A Guide to Ikkat dyeing and weaving!!

Ikkat or Ikat is a dyeing technique for fabrics, especially sarees.

Threads to be dyed have bindings or substances resisting dye penetration applied on them arranged in a pre-determined pattern. The dye is applied on the threads, the bindings or resists removed after it has dried and the pattern becomes visible on the exposed threads. When more than one colour is to be used in a pattern, then resist bindings have to be used time and again for all the colours to be applied one after the other.

Ikkat is classified into single-ikkat and double-ikat styles.

Single Ikat fabrics are created by interweaving tied and dyed warp with plain weft or resisted weft yarns is inserted in plain weft. 

Double ikat involves the process of resisting on both warp and weft and then interlacing them to form intricate yet well composed patterns.

When the threads of the warp only are dyed then it is known as warp ikkat. In weft ikat it would be vice versa. In double ikat both the warp threads and the weft threads would be dyed separately and then woven together.

In warp ikat the patterns are evident on the warp lay even before the weft is introduced. Ikat created by dyeing the warp is simple as compared to the making of either weft ikat or double ikat.

In the dyeing process, the yarn is tied in bundles. The yarn could be silk,  silk, cotton, jute or any other fibre. The resist bindings in the form of wax or any other dye resistant material, is then applied over the yarn. The dye is applied carefully and systematically and according to the desired shade.

The procedure of application of resist bindings afresh for different colours is repeated till the dyeing process of all colours used is complete. Washed and dried in shade, the coloured threads are laid out on the loom and the weft on small spindles is used to interweave along the warp threads to create the fabric. Important is the pattern that has to surface accurately on the warp for which the alignment of the warp threads is a pre-requisite. If the alignment is precise, the resulting motif comes out as a fine print rather than as a weave.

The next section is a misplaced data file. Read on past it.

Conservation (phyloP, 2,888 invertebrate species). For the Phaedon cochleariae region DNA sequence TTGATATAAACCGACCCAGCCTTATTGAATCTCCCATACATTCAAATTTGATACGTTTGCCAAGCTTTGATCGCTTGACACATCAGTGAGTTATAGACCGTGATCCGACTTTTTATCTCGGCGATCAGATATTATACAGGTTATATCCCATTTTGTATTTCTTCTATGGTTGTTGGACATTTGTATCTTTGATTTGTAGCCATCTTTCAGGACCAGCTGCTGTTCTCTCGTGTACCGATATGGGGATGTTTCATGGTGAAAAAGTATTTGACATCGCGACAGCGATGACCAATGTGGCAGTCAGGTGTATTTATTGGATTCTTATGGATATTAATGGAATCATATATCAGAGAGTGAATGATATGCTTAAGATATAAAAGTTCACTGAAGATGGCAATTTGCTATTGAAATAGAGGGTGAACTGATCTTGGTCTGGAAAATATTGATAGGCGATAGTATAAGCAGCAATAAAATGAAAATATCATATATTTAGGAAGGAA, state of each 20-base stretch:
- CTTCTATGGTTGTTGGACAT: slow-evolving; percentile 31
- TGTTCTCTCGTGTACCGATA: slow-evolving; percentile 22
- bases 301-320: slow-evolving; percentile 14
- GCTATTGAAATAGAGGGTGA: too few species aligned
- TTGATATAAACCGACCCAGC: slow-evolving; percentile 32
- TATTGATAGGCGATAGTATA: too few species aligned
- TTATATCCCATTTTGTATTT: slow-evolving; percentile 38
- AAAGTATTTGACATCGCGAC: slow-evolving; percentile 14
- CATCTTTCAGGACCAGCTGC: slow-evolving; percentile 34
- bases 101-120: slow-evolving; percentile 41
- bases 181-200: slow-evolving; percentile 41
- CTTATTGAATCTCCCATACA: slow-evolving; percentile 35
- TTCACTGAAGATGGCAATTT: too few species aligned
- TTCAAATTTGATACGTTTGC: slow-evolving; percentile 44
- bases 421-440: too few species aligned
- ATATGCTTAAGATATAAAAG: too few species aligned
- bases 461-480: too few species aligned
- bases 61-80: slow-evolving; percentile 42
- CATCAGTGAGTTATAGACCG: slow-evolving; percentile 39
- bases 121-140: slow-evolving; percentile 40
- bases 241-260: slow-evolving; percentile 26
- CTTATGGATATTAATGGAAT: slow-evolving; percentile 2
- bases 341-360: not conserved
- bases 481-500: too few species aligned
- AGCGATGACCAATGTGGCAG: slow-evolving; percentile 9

In weft ikat the weaving proceeds much slower than in warp ikat as the weft feed must be carefully adjusted to maintain the clarity of the patterns.

Double Ikat is a technique in which both warp and the weft are resist-dyed prior to putting them on the loom.  The double ikat is predominantly woven in Gujarat, India and is called patola.

Double Ikat is created by tying both the warp and weft prior to weaving or more specifically, employs a variety of tie-dye resist techniques. This form of weaving requires the most skill for precise patterns to be woven and is considered the premiere form of ikat. The amount of labour and skill required also make it the most expensive.

Pochampally Sari, a variety from a small village in Andhra Pradesh, India is known for its exquisite silk sarees woven in the double Ikat “tie and dye” style. There is also the Orissa handloom silks which are woven along similar lines. But the finest and most exquisite heirloom tradition in double ikkat weave is that of the Patan Patola of Gujarat. It is said that the front and back sides of the same fabric are mirror images of each other..